Long before Paul wrote to the church in Corinth that God has “reconciled us to himself through Christ, and has given us the ministry of reconciliation” (2 Cor 5:18) reconciliation was a lived reality of the early church. Before reconciliation was a theological concept or social justice strategy, it was fruit in the lives of believers that gave evidence to God’s kingdom on earth.
Jesus gives his disciples very specific and practical guidance for handling division and conflict and participating in reconciliation. Many Christians have attempted to follow these guidelines over the centuries, for better or worse. David Fitch writes about reconciliation as one of the key disciplines of the church. In his book, Faithful Presence: Seven Disciplines That Shape The Church for Mission, he describes churches and Christians who practice the discipline of reconciliation as Jesus instructs his disciples in Matthew 18. He tells stories of tenants reconciled with landlords and BLM protestors reconciled with police in Ferguson, MO. Fitch’s stories of Christian reconciliation require mutual submission and humility under the Lordship of Jesus in situations where all parties are seeking to listen to the other before demanding to be heard. His stories make me hopeful for the witness of the Kingdom here on earth. However, I know of tragic stories in which the reconciliation outlined in Matthew 18 has been used by groups of Christians who sit in judgment to harm and shame others and force them into submission. These latter stories are all too familiar; weaponizing the practices of Christian witness for self-righteous purposes. Damage has been done “in the name of Jesus” that is indescribable. So how do we handle this ministry that has been given to us without harming the very ones who we need to be reconciled in love?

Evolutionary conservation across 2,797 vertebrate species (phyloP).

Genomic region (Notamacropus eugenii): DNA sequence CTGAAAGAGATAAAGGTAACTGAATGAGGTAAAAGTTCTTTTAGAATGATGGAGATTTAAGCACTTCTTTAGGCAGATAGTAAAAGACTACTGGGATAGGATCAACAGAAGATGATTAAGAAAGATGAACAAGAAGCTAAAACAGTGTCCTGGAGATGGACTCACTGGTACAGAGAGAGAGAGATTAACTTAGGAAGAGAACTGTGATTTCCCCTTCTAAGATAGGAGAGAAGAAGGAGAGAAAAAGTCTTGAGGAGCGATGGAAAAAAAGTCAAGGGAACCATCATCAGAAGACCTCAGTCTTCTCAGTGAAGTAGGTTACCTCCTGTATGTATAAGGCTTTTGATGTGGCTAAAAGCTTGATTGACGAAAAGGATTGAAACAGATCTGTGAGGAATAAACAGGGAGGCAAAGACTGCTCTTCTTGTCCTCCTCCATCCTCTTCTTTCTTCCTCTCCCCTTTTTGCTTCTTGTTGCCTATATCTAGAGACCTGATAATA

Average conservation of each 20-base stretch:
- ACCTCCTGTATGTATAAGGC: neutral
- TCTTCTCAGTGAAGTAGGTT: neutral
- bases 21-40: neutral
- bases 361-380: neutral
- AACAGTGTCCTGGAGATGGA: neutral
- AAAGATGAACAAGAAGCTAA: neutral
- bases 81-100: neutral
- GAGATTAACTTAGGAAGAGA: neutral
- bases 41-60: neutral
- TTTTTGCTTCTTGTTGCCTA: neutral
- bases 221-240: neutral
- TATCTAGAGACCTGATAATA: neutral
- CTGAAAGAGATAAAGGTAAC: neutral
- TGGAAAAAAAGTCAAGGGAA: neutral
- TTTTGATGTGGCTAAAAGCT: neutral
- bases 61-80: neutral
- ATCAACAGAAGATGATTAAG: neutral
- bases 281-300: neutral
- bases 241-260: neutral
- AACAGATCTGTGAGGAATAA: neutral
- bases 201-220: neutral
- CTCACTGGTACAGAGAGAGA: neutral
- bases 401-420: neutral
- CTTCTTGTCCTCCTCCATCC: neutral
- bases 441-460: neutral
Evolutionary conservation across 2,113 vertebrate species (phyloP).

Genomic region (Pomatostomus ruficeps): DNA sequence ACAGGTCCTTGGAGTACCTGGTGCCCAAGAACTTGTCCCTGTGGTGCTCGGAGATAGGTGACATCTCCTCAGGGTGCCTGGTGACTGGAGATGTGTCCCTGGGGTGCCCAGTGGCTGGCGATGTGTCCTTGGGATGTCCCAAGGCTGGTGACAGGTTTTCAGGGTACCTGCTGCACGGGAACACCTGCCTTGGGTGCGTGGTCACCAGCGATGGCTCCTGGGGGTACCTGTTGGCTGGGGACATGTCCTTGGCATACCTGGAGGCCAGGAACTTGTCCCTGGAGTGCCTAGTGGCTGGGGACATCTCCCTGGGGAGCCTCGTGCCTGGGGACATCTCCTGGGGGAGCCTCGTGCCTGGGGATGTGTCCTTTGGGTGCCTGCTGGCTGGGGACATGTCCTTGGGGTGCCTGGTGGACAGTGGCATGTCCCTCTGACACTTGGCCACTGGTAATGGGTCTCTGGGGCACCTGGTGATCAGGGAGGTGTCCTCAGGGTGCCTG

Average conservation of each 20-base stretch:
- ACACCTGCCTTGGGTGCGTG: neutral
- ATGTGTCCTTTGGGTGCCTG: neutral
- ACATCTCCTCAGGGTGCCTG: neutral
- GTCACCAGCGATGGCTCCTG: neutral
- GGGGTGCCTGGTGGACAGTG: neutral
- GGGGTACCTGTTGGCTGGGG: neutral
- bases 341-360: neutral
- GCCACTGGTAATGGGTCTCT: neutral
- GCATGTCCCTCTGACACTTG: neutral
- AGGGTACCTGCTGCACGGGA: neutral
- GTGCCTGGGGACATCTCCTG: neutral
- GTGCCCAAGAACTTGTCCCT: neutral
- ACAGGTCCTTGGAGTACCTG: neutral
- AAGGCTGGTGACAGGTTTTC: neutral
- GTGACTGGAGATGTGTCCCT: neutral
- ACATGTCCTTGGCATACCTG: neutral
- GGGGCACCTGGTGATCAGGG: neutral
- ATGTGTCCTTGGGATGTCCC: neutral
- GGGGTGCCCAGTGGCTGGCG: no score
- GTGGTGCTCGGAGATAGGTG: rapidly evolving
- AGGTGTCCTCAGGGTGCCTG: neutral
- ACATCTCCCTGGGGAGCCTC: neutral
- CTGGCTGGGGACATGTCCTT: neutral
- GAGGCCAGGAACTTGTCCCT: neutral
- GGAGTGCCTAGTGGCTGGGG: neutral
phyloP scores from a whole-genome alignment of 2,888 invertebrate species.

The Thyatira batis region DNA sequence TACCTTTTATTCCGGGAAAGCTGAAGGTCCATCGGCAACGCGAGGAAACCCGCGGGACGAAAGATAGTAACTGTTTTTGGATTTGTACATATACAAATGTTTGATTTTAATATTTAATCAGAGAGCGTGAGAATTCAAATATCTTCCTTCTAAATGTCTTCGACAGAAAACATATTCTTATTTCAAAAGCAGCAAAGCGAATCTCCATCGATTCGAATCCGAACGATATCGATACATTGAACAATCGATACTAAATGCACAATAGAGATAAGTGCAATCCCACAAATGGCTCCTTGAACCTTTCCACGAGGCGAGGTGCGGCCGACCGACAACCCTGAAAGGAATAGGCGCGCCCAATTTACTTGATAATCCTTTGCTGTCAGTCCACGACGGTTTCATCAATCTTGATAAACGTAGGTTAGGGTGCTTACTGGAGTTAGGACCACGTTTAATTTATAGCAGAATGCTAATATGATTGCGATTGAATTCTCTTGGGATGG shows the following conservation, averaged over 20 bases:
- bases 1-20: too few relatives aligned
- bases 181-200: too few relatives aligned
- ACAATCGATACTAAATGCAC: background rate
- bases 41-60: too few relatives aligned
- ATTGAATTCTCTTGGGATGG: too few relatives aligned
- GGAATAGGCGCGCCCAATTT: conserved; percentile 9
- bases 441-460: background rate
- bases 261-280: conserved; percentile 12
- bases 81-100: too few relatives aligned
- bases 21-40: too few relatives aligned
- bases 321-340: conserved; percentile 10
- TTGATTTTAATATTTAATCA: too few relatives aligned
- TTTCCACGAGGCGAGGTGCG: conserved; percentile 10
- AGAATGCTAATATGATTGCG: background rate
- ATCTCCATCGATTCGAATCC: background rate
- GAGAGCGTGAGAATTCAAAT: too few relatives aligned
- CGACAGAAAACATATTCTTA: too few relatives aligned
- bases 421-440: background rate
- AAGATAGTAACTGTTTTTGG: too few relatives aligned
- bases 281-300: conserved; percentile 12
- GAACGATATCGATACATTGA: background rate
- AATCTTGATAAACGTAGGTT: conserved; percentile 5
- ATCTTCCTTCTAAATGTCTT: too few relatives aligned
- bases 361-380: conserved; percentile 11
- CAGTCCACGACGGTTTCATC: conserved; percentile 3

Jesus is a good place to start any Christian practice. As Paul writes, we have only been given this ministry of reconciliation because we were reconciled to God through Christ. We begin by inviting Jesus to be our good and faithful judge who will give us eyes to see and ears to hear. When Christians sit in the judgement seat, where will Jesus sit? After all, he did promise that when two or more are gathered he will be there. When we go about this work of reconciliation, we ought to assume Jesus is good on his word and leave him the proper chair in the room. Reconciliation only happens in and through Jesus Christ, and if our arrogant discourse leaves no room for him to correct us and no room to hear his voice in our brother and sister, we are forfeiting what he has promised us: to give us what we ask when we humbly agree with one another.
Jesus instructs his followers to approach a brother or sister who has sinned against them only after teaching them to pray, “forgive us our sins as we forgive those who sin against us.” This prayer acknowledges that I am one sinner who is forgiven and is learning to forgive others. Indeed, The Lord’s Prayer seems to assume that the forgiveness we receive is bound up with the forgiveness that we offer. Likewise, in Matthew 18, Jesus tells his disciples that what they bind on earth will be bound in heaven and what they loose on earth will be loosed in heaven. This ministry of reconciliation is a signpost of the Kingdom of God here on earth. Our reconciliation with those we have wronged is bound up with our being reconciled with those who have wronged us. Before we imagine ourselves going to a brother or sister who has wronged us, we should imagine being approach by one whom we have wronged and desiring to be made right.
The ministry of reconciliation makes room for the justice of the Kingdom of Heaven. The world in which Jesus spoke knew of distributive justice and retributive justice. Distributive justice, practiced mainly by the Greeks, sought to distribute resources and wealth in such a way as to make right what was wrong. Retributive justice, practiced more by the Romans, sought to punish the offenders. If the offender has caused suffering, they must endure suffering in order to restore justice. Both forms of justice seek merely to maintain balance between good and evil. They are playing a zero sum game, trying to keep the scales tipped in the direction of good. But Jesus is describing a practice that is anticipating a Kingdom in which all things are reconciled in Christ. Approaching your brother or sister who has sinned against you is not aimed at getting back what was yours or to make them suffer as much as you have suffered. Reconciliation in Christ is not moving back to a zero sum of suffering. Reconciliation is moving us toward the Kingdom of God and inviting the very people who have wronged us to enter more fully into that Kingdom.
I invite my sister to be reconciled with me in hopes that when I am the one who has sinned, some brother will love me enough to do the same. This is the lived reality of the Christian community that makes us into a signpost of the Kingdom of God here on earth.
 Fitch, David. Faithful Presence: Seven Disciplines That Shape the Church for Mission. (Downers Grove: IL: Intervarsity Press. 2016)